09 July 2017, Sweetcrude, Lagos — Following the recent Court of Appeal Judgement directing foreign shipping firms operating in Nigeria to refund the sum of N4 trillion, being accruals from the illegal Shipping Lines Agency Charges (SLAC) collected from shippers from 2006 till date, the Nigerian Shippers’ Council(NSC) has been inundated with pleas for settlement by the multinational firms, who also have been throwing their weights around lobbying the .Federal Government to set aside the judgment.
Not swayed by the moves, the Council, it was gathered, had commenced the process of filling judgement to ensure full enforcement of the judgement, even as it is feared that the interpretations of some aspect of the judgement could serve as precedence to render the executive orders of Acting President Yemi Osinbajo null and void, a development capable of creating anarchy in the country.
Meanwhile, the Council has also received the backing of the Attorney General of the Federation and the Nigerian Police Force(NPF) to enforce compliance among erring service providers in the shipping industry.
The court re-established the powers of NSC to regulate and negotiate tariff in the port industry, explaining that no tariff must be fixed or collected arbitrarily in the industry without the approval of the Council.
According to the court judgment, the “ the unilateral introduction and imposition of the shipping Line Agency Charges(SLAC) by the Appellant and collection of same from shippers or users shipping/port services from 2006 to date is illegal, ultra vires and therefore null and void.”
Consequently, the shipping firms were directed to stop the collection and account for the total sum already collected for a refund with interest paid at 21 percent.
In complying with the court directive, the Council has said that the sum to be refunded by the shipping firms is N4 trillion, a figure a arrived at after a thorough calculation from the cargo throughput provided the Nigerian Ports Authority(NPA).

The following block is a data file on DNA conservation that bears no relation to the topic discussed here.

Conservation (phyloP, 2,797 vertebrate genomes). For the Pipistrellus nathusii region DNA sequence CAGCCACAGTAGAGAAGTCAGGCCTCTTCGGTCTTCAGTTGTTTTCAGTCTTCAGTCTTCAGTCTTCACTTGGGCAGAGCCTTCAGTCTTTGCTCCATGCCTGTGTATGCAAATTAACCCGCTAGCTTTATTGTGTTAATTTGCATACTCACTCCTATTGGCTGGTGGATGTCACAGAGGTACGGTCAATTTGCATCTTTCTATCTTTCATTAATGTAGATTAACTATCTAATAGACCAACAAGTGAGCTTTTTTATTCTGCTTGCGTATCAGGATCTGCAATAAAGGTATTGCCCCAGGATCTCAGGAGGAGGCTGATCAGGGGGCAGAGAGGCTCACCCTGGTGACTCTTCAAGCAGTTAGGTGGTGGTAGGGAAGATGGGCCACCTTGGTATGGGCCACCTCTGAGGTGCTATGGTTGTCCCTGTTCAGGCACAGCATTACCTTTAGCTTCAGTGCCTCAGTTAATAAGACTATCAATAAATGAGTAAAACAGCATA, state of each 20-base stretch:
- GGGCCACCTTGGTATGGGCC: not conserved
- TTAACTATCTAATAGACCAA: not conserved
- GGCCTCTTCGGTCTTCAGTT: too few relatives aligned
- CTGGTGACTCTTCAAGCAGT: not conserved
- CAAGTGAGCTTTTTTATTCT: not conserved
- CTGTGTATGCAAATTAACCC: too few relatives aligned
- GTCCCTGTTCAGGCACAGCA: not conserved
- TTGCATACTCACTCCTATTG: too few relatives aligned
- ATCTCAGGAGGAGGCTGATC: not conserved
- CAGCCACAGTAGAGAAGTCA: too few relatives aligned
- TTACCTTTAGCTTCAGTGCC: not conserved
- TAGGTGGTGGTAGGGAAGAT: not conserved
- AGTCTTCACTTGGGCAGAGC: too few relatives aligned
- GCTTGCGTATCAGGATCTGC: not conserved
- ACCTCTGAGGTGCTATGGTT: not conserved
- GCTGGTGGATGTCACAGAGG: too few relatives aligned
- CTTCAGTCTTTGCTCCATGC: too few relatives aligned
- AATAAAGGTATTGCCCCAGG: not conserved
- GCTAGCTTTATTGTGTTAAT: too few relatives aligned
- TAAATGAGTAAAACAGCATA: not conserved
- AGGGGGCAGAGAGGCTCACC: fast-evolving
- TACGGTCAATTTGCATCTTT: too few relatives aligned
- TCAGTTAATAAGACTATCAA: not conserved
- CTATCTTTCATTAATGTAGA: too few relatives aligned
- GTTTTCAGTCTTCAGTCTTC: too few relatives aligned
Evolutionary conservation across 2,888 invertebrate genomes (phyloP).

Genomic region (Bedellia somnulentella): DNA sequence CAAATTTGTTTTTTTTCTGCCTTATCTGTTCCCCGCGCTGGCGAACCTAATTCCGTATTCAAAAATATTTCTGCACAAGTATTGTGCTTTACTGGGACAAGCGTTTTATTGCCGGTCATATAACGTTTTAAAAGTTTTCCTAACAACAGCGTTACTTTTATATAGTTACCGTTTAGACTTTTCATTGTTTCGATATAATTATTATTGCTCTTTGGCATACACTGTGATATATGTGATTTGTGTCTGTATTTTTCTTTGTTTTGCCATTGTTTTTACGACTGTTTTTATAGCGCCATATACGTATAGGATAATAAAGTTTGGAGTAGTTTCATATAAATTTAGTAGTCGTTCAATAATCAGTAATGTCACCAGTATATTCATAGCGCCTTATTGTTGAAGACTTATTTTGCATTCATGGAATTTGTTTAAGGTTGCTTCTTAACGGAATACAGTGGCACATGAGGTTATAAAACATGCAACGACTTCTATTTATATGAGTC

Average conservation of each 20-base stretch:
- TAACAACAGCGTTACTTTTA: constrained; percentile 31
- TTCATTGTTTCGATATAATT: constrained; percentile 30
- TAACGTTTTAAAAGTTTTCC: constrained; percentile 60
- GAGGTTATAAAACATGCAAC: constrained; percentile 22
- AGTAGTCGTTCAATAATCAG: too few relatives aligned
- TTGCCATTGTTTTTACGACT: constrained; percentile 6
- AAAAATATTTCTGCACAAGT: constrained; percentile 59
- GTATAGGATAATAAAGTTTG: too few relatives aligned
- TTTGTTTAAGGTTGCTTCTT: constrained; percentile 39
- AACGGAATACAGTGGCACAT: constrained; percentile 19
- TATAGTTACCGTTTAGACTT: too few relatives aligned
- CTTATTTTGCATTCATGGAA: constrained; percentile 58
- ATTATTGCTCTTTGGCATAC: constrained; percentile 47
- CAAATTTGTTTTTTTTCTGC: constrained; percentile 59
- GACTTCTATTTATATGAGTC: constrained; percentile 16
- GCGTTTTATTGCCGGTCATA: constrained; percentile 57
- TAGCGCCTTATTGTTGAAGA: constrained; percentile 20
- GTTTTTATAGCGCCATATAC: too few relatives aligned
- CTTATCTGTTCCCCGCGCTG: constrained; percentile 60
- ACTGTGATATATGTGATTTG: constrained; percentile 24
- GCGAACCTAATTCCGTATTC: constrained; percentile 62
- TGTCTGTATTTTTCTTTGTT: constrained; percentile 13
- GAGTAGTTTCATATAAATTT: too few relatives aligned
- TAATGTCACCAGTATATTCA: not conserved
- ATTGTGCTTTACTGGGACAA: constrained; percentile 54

Reacting to the development, the Executive Secretary of the Nigerian Shippers’ Council, NSC, Mr. Hassan Bello said that getting judgement in favour of the Council is not the issue, but ensuring that investors get returns on the their investment.
Bello told Vanguard that the most important thing is the interpretation of the law, adding that it was not about the money to the paid by anybody.
He said “We are still working with the shipping firms, we were at a meeting to with Central Bank of Nigeria, CBN, on how both the Council and its stakeholders can grow the economy.
“Who won or lost the case is immaterial, the most important thing is that they have the right to go Court to seek for the interpretation of the law because they need the certainty and practicability.”
Contrary to a publication the court affirmed the regulatory powers of NSC as conferred on it by a Presidential Order in 2015, hence the powers to approve port tariff granted in the judgment but stated that the Presidential Order is in conflict with NPA Act and NSC Act.
To many lawyers and maritime practitioners, a judgment against one presidential or executive order amounts to questioning the integrity of others.
Deputy President of the Chartered Institute of Logistics and Transport(CILT) Nigeria, Dr. Alban Igwe, who is also a lawyer, said,” Presidential order is considered as a law.
“It is called an order and it can supersede some laws if they are not fundamental laws.
“There are fundamental laws that require the National Assembly to be amended but the ease of doing business is not classified as a fundamental law.
“So, as long as it doesn’t negate or goes contrary to any existing law, it is considered as a law.
However, if it goes contrary to any existing law, it is the responsibility of the National Assembly to call the president to order.” he added